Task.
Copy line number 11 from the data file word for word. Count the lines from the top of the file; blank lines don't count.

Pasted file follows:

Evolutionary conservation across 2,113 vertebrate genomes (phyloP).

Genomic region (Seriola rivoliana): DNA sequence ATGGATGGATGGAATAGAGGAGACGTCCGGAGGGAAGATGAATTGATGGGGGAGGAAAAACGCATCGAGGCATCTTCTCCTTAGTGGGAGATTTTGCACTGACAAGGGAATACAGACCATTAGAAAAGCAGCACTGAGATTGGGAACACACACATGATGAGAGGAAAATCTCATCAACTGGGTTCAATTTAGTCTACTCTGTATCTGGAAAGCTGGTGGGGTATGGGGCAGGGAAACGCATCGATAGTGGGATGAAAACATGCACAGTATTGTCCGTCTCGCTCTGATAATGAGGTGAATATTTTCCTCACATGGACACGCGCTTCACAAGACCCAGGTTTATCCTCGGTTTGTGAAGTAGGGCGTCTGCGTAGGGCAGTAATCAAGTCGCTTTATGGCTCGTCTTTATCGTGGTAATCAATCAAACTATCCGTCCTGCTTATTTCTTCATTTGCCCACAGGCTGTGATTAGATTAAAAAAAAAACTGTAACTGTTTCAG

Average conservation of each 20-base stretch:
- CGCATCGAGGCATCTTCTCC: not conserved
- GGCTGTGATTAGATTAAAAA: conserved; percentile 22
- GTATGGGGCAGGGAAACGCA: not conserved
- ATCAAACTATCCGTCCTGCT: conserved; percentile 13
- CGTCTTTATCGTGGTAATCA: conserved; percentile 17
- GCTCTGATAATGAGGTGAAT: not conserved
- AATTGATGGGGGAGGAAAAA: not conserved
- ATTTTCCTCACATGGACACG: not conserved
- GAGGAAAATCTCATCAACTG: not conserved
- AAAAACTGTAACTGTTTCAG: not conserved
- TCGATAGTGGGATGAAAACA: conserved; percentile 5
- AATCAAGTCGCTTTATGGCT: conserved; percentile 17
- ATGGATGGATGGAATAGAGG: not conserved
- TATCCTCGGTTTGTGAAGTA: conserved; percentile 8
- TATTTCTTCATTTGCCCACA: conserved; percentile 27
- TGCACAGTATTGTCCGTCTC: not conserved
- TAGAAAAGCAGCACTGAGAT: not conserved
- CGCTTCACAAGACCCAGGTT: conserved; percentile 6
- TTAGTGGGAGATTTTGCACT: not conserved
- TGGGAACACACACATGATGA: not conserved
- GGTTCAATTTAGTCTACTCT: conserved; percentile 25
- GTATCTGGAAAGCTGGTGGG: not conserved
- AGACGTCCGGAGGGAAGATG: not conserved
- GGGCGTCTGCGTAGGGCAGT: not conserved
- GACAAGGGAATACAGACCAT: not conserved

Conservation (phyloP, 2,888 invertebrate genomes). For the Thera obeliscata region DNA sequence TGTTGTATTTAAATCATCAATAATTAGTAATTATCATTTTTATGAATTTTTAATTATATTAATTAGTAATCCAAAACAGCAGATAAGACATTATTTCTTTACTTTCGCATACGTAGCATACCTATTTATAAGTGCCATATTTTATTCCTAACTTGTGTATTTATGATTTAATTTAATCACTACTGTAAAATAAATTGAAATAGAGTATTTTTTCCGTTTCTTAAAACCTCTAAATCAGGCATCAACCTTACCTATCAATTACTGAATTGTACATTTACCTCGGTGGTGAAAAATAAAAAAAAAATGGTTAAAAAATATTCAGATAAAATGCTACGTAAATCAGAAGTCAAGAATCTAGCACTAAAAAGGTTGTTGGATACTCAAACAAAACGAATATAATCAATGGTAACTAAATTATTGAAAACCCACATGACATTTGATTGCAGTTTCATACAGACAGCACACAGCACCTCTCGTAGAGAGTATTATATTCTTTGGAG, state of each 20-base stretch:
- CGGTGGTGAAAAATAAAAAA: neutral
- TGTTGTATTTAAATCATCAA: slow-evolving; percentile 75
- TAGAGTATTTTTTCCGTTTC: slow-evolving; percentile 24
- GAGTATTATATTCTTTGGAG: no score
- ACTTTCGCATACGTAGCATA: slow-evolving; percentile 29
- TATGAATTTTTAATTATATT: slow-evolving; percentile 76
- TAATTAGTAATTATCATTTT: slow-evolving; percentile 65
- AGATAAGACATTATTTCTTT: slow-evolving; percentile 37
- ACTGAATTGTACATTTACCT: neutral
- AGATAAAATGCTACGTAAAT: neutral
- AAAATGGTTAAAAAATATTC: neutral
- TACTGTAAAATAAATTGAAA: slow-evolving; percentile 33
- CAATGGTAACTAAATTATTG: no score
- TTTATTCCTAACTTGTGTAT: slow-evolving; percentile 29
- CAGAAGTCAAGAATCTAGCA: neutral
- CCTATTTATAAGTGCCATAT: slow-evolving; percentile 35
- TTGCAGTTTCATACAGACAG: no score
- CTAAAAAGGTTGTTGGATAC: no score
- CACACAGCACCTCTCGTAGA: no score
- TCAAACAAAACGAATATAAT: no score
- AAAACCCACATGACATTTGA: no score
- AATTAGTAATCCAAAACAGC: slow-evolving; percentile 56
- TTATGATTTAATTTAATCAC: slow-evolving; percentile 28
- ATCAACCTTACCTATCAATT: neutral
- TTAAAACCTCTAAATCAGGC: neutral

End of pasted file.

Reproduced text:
- ATTTTCCTCACATGGACACG: not conserved